ANZAC Day and Flemington

18 April 2024 Written by Andrew Lemon

The ANZAC Day Race Day meeting has been a regular, though not quite continuous, part of Flemington’s long history.

ANZAC Day is our national day of remembrance commemorating Australians and New Zealanders who served, and those who died, in all wars, conflicts and peacekeeping operations. The date 25 April was the day of the first landing of ANZAC troops at Gallipoli in the First World War in 1915, one hundred and six years ago.   

Racing played a part – and in the case of the VRC and the former Australian Jockey Club in Sydney, a huge part – in supporting patriotic fundraising in both the First and the Second World War.  

Australia as a Federation has never quite been able to determine how best to mark ANZAC Day. Each State and Territory has its own laws. The idea of a national ANZAC Day holiday goes back to 1920, with the understanding that it would be “solemnly observed” – specifically meaning no horse racing. In 1925 Victoria passed its first ANZAC Day Observance Act, closing shops, theatres and hotels on 25 April and forbidding racing or sports gatherings.  

This legislation stayed in force well beyond the Second World War. Other states slowly eased restrictions. Adelaide in 1937 inaugurated ANZAC Day races at Morphettville, raising funds for needy former servicemen and dependants. Sydney allowed afternoon football, but not racing until 1953. 

New Victorian legislation in 1960 allowed the VRC to conduct races on ANZAC Day under strict conditions. A late starting time ensured no clashes with the traditional ANZAC Day march through the city. Any profits were to be directed to special ANZAC Day funds.   

The VRC planned its first ANZAC Day races for 1960 – but torrential rain saw the meeting cancelled. This is why 1961 was Flemington’s first ANZAC Day race meeting. Race One was the Nurses’ Stakes, followed by the Army Handicap, Navy Handicap and Air Force Steeplechase. Jockey Jack Purtell won the feature Gallipoli Handicap, on Sporting Spirit. The meeting concluded with the Victory Highweight. This formula continued with minor variations for the next dozen years.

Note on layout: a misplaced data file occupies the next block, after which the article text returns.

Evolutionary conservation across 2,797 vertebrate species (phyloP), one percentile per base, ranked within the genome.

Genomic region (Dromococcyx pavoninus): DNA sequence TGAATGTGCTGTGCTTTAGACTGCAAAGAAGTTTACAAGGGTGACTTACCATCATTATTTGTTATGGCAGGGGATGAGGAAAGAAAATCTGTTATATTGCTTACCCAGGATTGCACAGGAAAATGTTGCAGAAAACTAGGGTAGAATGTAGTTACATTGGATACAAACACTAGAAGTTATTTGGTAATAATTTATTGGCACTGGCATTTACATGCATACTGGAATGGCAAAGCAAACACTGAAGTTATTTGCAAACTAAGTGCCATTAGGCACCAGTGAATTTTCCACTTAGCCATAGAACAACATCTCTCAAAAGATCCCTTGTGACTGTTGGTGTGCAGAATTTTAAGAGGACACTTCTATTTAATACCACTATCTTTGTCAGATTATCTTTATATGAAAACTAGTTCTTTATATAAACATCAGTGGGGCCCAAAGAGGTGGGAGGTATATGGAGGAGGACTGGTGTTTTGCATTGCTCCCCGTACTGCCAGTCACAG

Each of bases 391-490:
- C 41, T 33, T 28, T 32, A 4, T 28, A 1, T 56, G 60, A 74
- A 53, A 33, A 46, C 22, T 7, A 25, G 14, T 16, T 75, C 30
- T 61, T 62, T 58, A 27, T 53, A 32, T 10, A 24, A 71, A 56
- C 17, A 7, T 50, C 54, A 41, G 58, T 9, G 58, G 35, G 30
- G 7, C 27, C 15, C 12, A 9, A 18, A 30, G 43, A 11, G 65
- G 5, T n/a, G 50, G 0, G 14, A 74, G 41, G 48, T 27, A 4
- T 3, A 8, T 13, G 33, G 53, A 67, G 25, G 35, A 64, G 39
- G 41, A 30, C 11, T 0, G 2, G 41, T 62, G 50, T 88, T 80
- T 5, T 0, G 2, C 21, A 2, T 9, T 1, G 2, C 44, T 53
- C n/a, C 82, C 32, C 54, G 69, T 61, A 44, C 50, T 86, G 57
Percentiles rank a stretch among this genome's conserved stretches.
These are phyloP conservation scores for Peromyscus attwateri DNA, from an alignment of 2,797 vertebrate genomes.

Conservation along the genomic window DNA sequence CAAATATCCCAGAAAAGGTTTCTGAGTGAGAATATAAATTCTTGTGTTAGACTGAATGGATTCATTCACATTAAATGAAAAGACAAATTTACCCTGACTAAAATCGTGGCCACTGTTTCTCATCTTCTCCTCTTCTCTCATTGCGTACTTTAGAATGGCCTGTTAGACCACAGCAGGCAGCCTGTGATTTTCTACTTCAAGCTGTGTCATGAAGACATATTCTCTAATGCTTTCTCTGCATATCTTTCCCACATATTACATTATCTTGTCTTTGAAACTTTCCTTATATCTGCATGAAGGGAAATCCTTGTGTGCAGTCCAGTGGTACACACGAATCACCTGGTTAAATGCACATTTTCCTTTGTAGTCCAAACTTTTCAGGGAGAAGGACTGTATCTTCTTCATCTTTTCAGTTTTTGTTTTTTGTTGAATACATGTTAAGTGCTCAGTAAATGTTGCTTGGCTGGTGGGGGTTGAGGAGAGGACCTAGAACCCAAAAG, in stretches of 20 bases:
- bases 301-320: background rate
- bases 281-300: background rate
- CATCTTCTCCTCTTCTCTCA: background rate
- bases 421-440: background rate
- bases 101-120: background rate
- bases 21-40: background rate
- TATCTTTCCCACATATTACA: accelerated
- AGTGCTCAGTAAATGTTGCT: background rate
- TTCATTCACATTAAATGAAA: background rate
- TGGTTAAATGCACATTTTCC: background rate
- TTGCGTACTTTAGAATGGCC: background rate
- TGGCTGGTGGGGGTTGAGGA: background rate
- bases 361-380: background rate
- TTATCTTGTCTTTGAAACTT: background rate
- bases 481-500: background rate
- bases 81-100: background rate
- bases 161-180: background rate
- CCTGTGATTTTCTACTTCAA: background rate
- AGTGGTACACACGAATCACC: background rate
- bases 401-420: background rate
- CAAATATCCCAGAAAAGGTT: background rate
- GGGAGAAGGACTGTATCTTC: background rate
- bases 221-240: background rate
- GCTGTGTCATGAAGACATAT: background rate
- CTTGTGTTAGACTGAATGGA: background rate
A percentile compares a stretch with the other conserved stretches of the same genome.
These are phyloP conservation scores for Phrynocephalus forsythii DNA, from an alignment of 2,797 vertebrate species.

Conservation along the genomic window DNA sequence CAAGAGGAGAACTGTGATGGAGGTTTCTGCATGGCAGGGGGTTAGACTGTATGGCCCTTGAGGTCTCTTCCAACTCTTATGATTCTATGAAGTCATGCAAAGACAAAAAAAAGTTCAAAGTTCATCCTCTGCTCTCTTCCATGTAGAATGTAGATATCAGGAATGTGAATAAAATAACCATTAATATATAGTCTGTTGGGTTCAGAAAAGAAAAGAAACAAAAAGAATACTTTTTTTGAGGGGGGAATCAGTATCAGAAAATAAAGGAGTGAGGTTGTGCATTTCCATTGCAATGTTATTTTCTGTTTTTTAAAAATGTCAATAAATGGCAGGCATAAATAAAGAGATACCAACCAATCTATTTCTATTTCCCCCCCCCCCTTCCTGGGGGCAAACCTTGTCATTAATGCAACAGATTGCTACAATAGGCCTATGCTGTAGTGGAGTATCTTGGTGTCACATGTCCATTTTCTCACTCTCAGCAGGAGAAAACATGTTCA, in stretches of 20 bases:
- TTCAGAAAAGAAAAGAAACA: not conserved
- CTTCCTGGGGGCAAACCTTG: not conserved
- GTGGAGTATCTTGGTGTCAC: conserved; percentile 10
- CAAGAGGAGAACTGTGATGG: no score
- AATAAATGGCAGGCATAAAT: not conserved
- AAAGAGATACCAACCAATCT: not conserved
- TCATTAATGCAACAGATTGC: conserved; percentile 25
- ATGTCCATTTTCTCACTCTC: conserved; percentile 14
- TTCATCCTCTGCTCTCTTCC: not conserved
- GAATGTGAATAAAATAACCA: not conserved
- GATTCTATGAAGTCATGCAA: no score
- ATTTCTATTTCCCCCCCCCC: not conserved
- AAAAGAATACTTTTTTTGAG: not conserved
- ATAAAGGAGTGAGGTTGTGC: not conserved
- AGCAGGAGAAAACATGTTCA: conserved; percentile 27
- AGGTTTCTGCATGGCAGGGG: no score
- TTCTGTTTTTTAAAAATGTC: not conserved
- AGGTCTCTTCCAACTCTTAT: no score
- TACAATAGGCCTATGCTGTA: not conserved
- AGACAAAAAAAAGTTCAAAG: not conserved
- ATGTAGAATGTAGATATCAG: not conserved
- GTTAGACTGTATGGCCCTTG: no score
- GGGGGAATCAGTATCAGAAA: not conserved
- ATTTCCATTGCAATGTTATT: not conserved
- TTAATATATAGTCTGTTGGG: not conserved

The VRC held its 1962 ANZAC Day meeting at Caulfield. Whenever ANZAC Day fell on a Sunday there was no meeting: this did not change until 1993. In 2001 and in 2007 the meeting went to Moonee Valley when Flemington’s track was under renovation. Otherwise, the VRC has conducted ANZAC Day races at Flemington continuously since 1961.   

The program has evolved. In 1972 the venerable classic for three-year-olds, the VRC St Leger, switched from the Autumn Carnival to become the ANZAC Day feature. In its new spot it was won by such good horses as Taras Bulba, Lord Dudley, So Called and Gurner’s Lane.  

Many individual heroes, battles and places of wartime significance have since been commemorated.

Race names have honoured, among others, British nurse Edith Cavell, General Sir John Monash, Lone Pine, the Somme, Villers-Brettoneux and Beersheba in the First World War; Nancy Wake, Kokoda, Shaggy Ridge, Changi and Hellfire Pass, the Normandy landings, the naval battles of Matapan and the Coral Sea, and the City of Darwin Squadron in the Second World War; Long Tan and Coral-Balmoral in Vietnam.  

The Air Force Steeple became the William Newton Steeplechase in 1988, and the name continues with the Newton Handicap. Flight Lieutenant William Newton of 22 Squadron RAAF, an accomplished sportsman, was posthumously awarded the Victoria Cross for conspicuous bravery, repeatedly diving through intense anti-aircraft fire to bomb enemy positions on the north coast of New Guinea. When shot down on 18 March 1943, aged 23, he was captured and ceremonially beheaded. He was one of 20 Australians awarded the VC in the Second World War.  

Much has been written of the role of the brave Australian war horses, including thoroughbreds and former racehorses. They are never forgotten at Flemington on ANZAC Day.  

Eight VRC committeemen held office as Chairman across the 57 years from 1935: seven had been officers in either the First or Second World War – or in the case of Sir Chester Manifold, in both. The exception, Richard Turnbull, lost both of his sons on active service. Hilton Nicholas, Sir Rupert Steele and Peter Armytage all flew with the RAF, as did Armytage’s Vice Chairman, Ian Bayles who was awarded the Distinguished Flying Cross. General Sir Thomas Blamey was on the VRC Committee from 1947 until his death in 1951.   

Behind the scenes at Flemington, and rarely told, are many other stories of war service. Racing continued at this racecourse during both the First and Second World Wars, but there were officials, staff, trainers, jockeys, stablehands and their families who enlisted and served.  

One of the highlights of modern VRC ANZAC Day race meeting is an official commemoration centred on the Mounting Yard. To this, everyone brings their own memories. It’s racing’s way of saying, “Lest we forget”.